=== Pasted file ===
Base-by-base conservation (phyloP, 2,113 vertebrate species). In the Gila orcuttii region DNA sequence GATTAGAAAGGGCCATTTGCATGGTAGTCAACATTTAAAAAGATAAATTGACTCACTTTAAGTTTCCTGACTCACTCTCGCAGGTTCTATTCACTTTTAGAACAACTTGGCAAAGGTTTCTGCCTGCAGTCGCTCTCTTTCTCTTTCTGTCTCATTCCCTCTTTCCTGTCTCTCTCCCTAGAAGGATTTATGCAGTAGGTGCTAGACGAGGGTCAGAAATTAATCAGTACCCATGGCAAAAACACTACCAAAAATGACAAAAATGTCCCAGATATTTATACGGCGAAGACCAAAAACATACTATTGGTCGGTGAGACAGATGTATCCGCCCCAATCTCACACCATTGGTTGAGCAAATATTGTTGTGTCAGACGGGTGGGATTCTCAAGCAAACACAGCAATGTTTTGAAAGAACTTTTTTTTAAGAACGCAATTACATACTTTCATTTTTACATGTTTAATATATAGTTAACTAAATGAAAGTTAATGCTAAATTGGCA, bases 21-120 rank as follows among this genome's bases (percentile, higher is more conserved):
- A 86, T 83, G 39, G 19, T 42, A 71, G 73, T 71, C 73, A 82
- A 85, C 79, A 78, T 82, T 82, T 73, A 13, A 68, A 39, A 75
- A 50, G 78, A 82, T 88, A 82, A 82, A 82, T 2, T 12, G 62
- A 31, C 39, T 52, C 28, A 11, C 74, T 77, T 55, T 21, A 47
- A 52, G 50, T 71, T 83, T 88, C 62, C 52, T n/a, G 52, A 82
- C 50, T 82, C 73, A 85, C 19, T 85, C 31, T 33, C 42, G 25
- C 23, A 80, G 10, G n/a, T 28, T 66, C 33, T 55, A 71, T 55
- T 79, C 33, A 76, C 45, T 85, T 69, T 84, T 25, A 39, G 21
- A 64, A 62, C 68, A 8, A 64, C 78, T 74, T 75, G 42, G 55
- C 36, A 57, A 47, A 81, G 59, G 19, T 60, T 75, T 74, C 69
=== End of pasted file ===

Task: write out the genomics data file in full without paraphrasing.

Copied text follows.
Base-by-base conservation (phyloP, 2,113 vertebrate species). In the Gila orcuttii region DNA sequence GATTAGAAAGGGCCATTTGCATGGTAGTCAACATTTAAAAAGATAAATTGACTCACTTTAAGTTTCCTGACTCACTCTCGCAGGTTCTATTCACTTTTAGAACAACTTGGCAAAGGTTTCTGCCTGCAGTCGCTCTCTTTCTCTTTCTGTCTCATTCCCTCTTTCCTGTCTCTCTCCCTAGAAGGATTTATGCAGTAGGTGCTAGACGAGGGTCAGAAATTAATCAGTACCCATGGCAAAAACACTACCAAAAATGACAAAAATGTCCCAGATATTTATACGGCGAAGACCAAAAACATACTATTGGTCGGTGAGACAGATGTATCCGCCCCAATCTCACACCATTGGTTGAGCAAATATTGTTGTGTCAGACGGGTGGGATTCTCAAGCAAACACAGCAATGTTTTGAAAGAACTTTTTTTTAAGAACGCAATTACATACTTTCATTTTTACATGTTTAATATATAGTTAACTAAATGAAAGTTAATGCTAAATTGGCA, bases 21-120 rank as follows among this genome's bases (percentile, higher is more conserved):
- A 86, T 83, G 39, G 19, T 42, A 71, G 73, T 71, C 73, A 82
- A 85, C 79, A 78, T 82, T 82, T 73, A 13, A 68, A 39, A 75
- A 50, G 78, A 82, T 88, A 82, A 82, A 82, T 2, T 12, G 62
- A 31, C 39, T 52, C 28, A 11, C 74, T 77, T 55, T 21, A 47
- A 52, G 50, T 71, T 83, T 88, C 62, C 52, T n/a, G 52, A 82
- C 50, T 82, C 73, A 85, C 19, T 85, C 31, T 33, C 42, G 25
- C 23, A 80, G 10, G n/a, T 28, T 66, C 33, T 55, A 71, T 55
- T 79, C 33, A 76, C 45, T 85, T 69, T 84, T 25, A 39, G 21
- A 64, A 62, C 68, A 8, A 64, C 78, T 74, T 75, G 42, G 55
- C 36, A 57, A 47, A 81, G 59, G 19, T 60, T 75, T 74, C 69